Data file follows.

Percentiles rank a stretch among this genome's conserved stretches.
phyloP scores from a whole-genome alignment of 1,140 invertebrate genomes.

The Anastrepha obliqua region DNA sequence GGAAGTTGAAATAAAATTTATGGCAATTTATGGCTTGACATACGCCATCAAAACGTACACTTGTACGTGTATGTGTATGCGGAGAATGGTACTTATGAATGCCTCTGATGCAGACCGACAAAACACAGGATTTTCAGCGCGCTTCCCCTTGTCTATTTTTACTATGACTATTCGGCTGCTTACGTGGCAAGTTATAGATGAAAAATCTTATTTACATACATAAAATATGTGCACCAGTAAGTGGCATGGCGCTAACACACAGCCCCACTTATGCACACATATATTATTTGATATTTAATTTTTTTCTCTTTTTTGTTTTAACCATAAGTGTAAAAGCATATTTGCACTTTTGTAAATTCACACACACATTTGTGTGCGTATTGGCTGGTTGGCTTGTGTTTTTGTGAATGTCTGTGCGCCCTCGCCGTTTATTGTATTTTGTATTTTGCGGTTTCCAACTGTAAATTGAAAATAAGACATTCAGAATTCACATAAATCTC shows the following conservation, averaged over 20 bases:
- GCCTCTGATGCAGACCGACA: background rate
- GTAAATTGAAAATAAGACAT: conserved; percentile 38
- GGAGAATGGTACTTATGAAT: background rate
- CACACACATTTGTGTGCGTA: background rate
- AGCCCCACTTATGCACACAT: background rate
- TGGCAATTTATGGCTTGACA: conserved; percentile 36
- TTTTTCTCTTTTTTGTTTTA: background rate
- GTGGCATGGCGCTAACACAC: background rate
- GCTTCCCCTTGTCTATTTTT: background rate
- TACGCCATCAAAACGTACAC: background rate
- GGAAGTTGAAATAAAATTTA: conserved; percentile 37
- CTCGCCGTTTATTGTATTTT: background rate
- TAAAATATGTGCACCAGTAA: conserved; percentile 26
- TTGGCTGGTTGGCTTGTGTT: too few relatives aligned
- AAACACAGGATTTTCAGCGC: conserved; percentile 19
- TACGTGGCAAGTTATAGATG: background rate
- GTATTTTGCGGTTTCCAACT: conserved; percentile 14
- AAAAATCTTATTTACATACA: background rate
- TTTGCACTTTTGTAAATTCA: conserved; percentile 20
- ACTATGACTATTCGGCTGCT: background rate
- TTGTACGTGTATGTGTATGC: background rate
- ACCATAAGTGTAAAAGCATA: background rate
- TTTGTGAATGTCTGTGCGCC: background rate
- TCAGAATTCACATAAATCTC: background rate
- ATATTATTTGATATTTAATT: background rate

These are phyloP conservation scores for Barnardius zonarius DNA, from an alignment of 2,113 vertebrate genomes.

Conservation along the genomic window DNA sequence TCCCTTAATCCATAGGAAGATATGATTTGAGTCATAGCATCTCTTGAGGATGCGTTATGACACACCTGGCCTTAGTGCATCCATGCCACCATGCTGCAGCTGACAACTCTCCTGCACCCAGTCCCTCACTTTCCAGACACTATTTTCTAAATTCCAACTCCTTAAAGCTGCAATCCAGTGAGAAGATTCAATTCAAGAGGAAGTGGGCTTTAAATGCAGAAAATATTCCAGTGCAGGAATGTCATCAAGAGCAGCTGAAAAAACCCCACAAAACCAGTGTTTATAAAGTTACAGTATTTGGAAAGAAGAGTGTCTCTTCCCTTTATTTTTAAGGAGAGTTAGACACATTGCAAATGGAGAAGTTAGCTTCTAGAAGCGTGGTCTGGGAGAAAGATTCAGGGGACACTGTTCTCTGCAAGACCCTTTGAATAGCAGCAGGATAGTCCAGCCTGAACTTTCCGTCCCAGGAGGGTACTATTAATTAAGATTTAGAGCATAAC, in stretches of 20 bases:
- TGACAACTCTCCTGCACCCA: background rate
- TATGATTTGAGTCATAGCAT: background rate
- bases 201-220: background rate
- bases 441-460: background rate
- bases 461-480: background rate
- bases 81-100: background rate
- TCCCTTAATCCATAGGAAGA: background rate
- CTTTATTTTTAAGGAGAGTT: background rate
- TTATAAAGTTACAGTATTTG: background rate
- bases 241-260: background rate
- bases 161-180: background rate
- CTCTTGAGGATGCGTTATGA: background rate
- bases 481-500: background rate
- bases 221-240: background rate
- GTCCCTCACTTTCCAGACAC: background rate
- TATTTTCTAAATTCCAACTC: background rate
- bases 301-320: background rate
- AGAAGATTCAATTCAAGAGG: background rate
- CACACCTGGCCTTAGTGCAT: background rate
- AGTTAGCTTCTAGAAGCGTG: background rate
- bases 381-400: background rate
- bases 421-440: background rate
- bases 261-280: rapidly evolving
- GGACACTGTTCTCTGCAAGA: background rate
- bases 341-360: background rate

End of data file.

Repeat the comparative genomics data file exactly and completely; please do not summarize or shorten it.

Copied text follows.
Percentiles rank a stretch among this genome's conserved stretches.
phyloP scores from a whole-genome alignment of 1,140 invertebrate genomes.

The Anastrepha obliqua region DNA sequence GGAAGTTGAAATAAAATTTATGGCAATTTATGGCTTGACATACGCCATCAAAACGTACACTTGTACGTGTATGTGTATGCGGAGAATGGTACTTATGAATGCCTCTGATGCAGACCGACAAAACACAGGATTTTCAGCGCGCTTCCCCTTGTCTATTTTTACTATGACTATTCGGCTGCTTACGTGGCAAGTTATAGATGAAAAATCTTATTTACATACATAAAATATGTGCACCAGTAAGTGGCATGGCGCTAACACACAGCCCCACTTATGCACACATATATTATTTGATATTTAATTTTTTTCTCTTTTTTGTTTTAACCATAAGTGTAAAAGCATATTTGCACTTTTGTAAATTCACACACACATTTGTGTGCGTATTGGCTGGTTGGCTTGTGTTTTTGTGAATGTCTGTGCGCCCTCGCCGTTTATTGTATTTTGTATTTTGCGGTTTCCAACTGTAAATTGAAAATAAGACATTCAGAATTCACATAAATCTC shows the following conservation, averaged over 20 bases:
- GCCTCTGATGCAGACCGACA: background rate
- GTAAATTGAAAATAAGACAT: conserved; percentile 38
- GGAGAATGGTACTTATGAAT: background rate
- CACACACATTTGTGTGCGTA: background rate
- AGCCCCACTTATGCACACAT: background rate
- TGGCAATTTATGGCTTGACA: conserved; percentile 36
- TTTTTCTCTTTTTTGTTTTA: background rate
- GTGGCATGGCGCTAACACAC: background rate
- GCTTCCCCTTGTCTATTTTT: background rate
- TACGCCATCAAAACGTACAC: background rate
- GGAAGTTGAAATAAAATTTA: conserved; percentile 37
- CTCGCCGTTTATTGTATTTT: background rate
- TAAAATATGTGCACCAGTAA: conserved; percentile 26
- TTGGCTGGTTGGCTTGTGTT: too few relatives aligned
- AAACACAGGATTTTCAGCGC: conserved; percentile 19
- TACGTGGCAAGTTATAGATG: background rate
- GTATTTTGCGGTTTCCAACT: conserved; percentile 14
- AAAAATCTTATTTACATACA: background rate
- TTTGCACTTTTGTAAATTCA: conserved; percentile 20
- ACTATGACTATTCGGCTGCT: background rate
- TTGTACGTGTATGTGTATGC: background rate
- ACCATAAGTGTAAAAGCATA: background rate
- TTTGTGAATGTCTGTGCGCC: background rate
- TCAGAATTCACATAAATCTC: background rate
- ATATTATTTGATATTTAATT: background rate

These are phyloP conservation scores for Barnardius zonarius DNA, from an alignment of 2,113 vertebrate genomes.

Conservation along the genomic window DNA sequence TCCCTTAATCCATAGGAAGATATGATTTGAGTCATAGCATCTCTTGAGGATGCGTTATGACACACCTGGCCTTAGTGCATCCATGCCACCATGCTGCAGCTGACAACTCTCCTGCACCCAGTCCCTCACTTTCCAGACACTATTTTCTAAATTCCAACTCCTTAAAGCTGCAATCCAGTGAGAAGATTCAATTCAAGAGGAAGTGGGCTTTAAATGCAGAAAATATTCCAGTGCAGGAATGTCATCAAGAGCAGCTGAAAAAACCCCACAAAACCAGTGTTTATAAAGTTACAGTATTTGGAAAGAAGAGTGTCTCTTCCCTTTATTTTTAAGGAGAGTTAGACACATTGCAAATGGAGAAGTTAGCTTCTAGAAGCGTGGTCTGGGAGAAAGATTCAGGGGACACTGTTCTCTGCAAGACCCTTTGAATAGCAGCAGGATAGTCCAGCCTGAACTTTCCGTCCCAGGAGGGTACTATTAATTAAGATTTAGAGCATAAC, in stretches of 20 bases:
- TGACAACTCTCCTGCACCCA: background rate
- TATGATTTGAGTCATAGCAT: background rate
- bases 201-220: background rate
- bases 441-460: background rate
- bases 461-480: background rate
- bases 81-100: background rate
- TCCCTTAATCCATAGGAAGA: background rate
- CTTTATTTTTAAGGAGAGTT: background rate
- TTATAAAGTTACAGTATTTG: background rate
- bases 241-260: background rate
- bases 161-180: background rate
- CTCTTGAGGATGCGTTATGA: background rate
- bases 481-500: background rate
- bases 221-240: background rate
- GTCCCTCACTTTCCAGACAC: background rate
- TATTTTCTAAATTCCAACTC: background rate
- bases 301-320: background rate
- AGAAGATTCAATTCAAGAGG: background rate
- CACACCTGGCCTTAGTGCAT: background rate
- AGTTAGCTTCTAGAAGCGTG: background rate
- bases 381-400: background rate
- bases 421-440: background rate
- bases 261-280: rapidly evolving
- GGACACTGTTCTCTGCAAGA: background rate
- bases 341-360: background rate